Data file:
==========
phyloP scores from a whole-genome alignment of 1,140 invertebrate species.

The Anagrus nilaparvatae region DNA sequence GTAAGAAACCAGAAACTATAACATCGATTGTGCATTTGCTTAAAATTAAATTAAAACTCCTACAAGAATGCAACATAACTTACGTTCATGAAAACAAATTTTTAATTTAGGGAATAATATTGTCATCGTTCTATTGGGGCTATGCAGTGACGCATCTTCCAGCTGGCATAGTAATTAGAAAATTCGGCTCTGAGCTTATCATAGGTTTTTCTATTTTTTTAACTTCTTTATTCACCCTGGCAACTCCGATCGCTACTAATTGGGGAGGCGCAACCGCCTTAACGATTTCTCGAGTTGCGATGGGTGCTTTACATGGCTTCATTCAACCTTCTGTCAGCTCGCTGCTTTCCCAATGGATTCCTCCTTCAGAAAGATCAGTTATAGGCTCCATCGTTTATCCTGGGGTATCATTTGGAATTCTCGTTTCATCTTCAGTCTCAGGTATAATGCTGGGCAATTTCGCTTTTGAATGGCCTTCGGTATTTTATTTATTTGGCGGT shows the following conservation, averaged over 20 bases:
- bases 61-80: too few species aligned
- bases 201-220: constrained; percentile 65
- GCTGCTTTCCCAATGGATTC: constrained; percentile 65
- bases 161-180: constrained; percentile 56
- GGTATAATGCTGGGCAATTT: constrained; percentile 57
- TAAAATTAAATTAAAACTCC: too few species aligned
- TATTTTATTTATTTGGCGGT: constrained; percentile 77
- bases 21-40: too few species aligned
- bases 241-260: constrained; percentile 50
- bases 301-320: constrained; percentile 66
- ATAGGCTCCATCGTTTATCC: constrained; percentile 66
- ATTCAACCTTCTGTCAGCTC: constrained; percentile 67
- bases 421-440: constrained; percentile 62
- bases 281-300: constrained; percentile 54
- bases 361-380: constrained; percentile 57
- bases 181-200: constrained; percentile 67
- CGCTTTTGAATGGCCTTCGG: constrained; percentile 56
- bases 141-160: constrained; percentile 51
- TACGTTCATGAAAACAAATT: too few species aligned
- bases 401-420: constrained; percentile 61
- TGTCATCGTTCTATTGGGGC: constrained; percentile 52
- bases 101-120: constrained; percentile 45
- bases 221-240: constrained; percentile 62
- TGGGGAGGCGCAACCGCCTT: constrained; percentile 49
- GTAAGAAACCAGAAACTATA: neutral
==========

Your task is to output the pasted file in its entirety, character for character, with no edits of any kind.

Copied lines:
phyloP scores from a whole-genome alignment of 1,140 invertebrate species.

The Anagrus nilaparvatae region DNA sequence GTAAGAAACCAGAAACTATAACATCGATTGTGCATTTGCTTAAAATTAAATTAAAACTCCTACAAGAATGCAACATAACTTACGTTCATGAAAACAAATTTTTAATTTAGGGAATAATATTGTCATCGTTCTATTGGGGCTATGCAGTGACGCATCTTCCAGCTGGCATAGTAATTAGAAAATTCGGCTCTGAGCTTATCATAGGTTTTTCTATTTTTTTAACTTCTTTATTCACCCTGGCAACTCCGATCGCTACTAATTGGGGAGGCGCAACCGCCTTAACGATTTCTCGAGTTGCGATGGGTGCTTTACATGGCTTCATTCAACCTTCTGTCAGCTCGCTGCTTTCCCAATGGATTCCTCCTTCAGAAAGATCAGTTATAGGCTCCATCGTTTATCCTGGGGTATCATTTGGAATTCTCGTTTCATCTTCAGTCTCAGGTATAATGCTGGGCAATTTCGCTTTTGAATGGCCTTCGGTATTTTATTTATTTGGCGGT shows the following conservation, averaged over 20 bases:
- bases 61-80: too few species aligned
- bases 201-220: constrained; percentile 65
- GCTGCTTTCCCAATGGATTC: constrained; percentile 65
- bases 161-180: constrained; percentile 56
- GGTATAATGCTGGGCAATTT: constrained; percentile 57
- TAAAATTAAATTAAAACTCC: too few species aligned
- TATTTTATTTATTTGGCGGT: constrained; percentile 77
- bases 21-40: too few species aligned
- bases 241-260: constrained; percentile 50
- bases 301-320: constrained; percentile 66
- ATAGGCTCCATCGTTTATCC: constrained; percentile 66
- ATTCAACCTTCTGTCAGCTC: constrained; percentile 67
- bases 421-440: constrained; percentile 62
- bases 281-300: constrained; percentile 54
- bases 361-380: constrained; percentile 57
- bases 181-200: constrained; percentile 67
- CGCTTTTGAATGGCCTTCGG: constrained; percentile 56
- bases 141-160: constrained; percentile 51
- TACGTTCATGAAAACAAATT: too few species aligned
- bases 401-420: constrained; percentile 61
- TGTCATCGTTCTATTGGGGC: constrained; percentile 52
- bases 101-120: constrained; percentile 45
- bases 221-240: constrained; percentile 62
- TGGGGAGGCGCAACCGCCTT: constrained; percentile 49
- GTAAGAAACCAGAAACTATA: neutral